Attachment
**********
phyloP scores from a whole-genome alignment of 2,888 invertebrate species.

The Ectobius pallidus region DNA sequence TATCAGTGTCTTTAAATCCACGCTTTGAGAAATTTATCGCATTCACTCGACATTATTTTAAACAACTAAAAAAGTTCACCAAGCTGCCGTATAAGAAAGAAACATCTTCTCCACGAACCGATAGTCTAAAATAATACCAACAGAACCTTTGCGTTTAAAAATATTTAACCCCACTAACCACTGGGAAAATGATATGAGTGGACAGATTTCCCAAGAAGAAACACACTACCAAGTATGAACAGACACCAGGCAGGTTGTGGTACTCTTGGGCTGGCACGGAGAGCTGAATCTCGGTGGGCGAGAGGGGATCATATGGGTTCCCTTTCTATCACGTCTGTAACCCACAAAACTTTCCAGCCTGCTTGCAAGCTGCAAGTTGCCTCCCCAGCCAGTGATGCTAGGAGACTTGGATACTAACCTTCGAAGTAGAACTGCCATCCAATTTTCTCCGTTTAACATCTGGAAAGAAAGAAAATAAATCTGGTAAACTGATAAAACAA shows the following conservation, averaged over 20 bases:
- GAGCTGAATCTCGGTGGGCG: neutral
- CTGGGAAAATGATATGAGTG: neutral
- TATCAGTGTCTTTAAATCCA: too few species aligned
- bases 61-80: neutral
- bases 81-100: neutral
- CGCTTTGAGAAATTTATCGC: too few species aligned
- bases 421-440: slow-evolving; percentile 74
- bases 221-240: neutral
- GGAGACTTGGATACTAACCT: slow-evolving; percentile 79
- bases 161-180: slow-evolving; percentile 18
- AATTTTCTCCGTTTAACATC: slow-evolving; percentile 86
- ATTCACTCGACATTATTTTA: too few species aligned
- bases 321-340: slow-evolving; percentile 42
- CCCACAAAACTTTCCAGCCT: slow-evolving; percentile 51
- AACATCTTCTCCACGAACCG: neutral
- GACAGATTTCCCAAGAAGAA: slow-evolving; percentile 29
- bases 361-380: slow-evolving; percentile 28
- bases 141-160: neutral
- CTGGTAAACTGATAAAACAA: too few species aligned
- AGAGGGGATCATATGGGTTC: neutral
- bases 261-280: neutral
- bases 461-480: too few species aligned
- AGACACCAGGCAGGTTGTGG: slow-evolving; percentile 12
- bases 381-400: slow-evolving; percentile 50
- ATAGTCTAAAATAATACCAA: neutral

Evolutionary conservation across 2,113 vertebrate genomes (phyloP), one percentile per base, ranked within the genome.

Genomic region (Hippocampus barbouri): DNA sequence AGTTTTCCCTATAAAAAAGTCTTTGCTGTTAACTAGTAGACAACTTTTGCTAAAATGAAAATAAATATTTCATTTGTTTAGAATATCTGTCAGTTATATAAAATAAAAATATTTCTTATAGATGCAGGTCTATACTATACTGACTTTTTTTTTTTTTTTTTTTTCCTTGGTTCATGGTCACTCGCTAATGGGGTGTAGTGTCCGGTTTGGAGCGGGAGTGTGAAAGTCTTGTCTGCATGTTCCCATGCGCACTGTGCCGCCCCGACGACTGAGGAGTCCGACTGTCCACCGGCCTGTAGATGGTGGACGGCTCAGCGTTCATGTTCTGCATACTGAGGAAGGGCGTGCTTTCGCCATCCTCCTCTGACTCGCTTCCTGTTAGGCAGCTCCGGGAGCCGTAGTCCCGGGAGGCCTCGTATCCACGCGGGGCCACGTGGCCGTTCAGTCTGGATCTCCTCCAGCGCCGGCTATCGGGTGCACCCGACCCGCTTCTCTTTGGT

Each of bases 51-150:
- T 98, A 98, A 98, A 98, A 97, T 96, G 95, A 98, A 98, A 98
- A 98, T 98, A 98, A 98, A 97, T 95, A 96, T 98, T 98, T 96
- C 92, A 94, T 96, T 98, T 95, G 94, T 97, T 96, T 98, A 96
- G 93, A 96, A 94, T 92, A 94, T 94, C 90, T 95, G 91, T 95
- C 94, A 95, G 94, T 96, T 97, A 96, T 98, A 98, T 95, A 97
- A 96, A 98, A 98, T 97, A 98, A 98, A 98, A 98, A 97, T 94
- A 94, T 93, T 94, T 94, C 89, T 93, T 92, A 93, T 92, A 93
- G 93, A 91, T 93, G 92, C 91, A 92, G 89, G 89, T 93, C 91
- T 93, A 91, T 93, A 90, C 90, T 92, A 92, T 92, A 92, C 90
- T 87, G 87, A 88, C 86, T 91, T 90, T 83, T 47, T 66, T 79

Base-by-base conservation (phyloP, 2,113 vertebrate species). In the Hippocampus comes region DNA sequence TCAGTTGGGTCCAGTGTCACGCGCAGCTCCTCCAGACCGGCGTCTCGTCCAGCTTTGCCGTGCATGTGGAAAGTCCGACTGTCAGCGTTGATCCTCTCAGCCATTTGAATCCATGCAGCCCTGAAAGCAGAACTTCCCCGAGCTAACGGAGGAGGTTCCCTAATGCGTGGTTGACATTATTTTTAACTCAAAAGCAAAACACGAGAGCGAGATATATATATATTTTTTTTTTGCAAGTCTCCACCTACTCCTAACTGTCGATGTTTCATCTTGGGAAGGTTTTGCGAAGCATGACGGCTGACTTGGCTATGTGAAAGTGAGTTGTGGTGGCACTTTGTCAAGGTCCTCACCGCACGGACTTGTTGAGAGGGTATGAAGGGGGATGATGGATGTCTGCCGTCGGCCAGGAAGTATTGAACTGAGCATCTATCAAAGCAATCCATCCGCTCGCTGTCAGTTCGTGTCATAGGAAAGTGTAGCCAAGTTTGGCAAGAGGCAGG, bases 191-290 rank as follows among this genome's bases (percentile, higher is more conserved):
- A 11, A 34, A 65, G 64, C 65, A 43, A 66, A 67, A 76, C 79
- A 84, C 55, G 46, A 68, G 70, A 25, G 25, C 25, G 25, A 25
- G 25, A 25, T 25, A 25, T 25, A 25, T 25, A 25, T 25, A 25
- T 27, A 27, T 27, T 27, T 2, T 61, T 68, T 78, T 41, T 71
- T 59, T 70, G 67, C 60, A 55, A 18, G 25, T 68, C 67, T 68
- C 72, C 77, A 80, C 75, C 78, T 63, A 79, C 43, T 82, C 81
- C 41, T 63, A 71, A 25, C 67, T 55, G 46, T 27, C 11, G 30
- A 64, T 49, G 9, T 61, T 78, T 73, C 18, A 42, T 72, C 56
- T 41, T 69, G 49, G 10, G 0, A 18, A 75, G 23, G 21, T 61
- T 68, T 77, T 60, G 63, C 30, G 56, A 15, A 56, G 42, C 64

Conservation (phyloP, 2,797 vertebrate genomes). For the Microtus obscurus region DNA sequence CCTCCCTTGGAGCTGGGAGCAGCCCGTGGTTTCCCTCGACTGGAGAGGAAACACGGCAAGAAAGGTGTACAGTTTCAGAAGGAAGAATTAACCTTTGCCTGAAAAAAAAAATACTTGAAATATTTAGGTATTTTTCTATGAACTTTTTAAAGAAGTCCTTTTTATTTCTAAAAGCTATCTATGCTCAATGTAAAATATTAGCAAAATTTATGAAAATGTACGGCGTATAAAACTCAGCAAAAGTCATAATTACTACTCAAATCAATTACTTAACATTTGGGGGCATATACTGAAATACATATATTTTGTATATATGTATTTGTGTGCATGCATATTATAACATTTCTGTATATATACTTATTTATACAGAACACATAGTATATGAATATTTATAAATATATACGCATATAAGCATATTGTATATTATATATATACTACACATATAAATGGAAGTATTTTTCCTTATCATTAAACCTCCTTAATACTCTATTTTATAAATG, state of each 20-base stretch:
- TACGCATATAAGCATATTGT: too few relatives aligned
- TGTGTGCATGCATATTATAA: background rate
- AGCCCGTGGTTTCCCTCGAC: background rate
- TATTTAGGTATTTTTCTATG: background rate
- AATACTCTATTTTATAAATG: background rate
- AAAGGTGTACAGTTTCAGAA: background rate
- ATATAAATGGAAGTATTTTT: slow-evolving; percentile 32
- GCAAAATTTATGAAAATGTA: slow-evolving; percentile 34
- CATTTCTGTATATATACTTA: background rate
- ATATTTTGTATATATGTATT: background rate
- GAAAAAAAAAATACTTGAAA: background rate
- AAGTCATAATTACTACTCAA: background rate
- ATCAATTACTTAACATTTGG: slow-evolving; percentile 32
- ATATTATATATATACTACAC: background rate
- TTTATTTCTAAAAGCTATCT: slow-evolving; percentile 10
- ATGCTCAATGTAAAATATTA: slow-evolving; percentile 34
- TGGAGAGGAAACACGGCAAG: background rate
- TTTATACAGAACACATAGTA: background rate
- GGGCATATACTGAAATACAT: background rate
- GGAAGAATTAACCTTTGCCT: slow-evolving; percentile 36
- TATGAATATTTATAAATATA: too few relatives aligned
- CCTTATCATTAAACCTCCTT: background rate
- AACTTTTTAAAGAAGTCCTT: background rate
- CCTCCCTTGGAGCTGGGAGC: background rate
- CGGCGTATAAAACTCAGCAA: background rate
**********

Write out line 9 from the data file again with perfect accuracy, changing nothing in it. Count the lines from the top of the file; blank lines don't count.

- bases 421-440: slow-evolving; percentile 74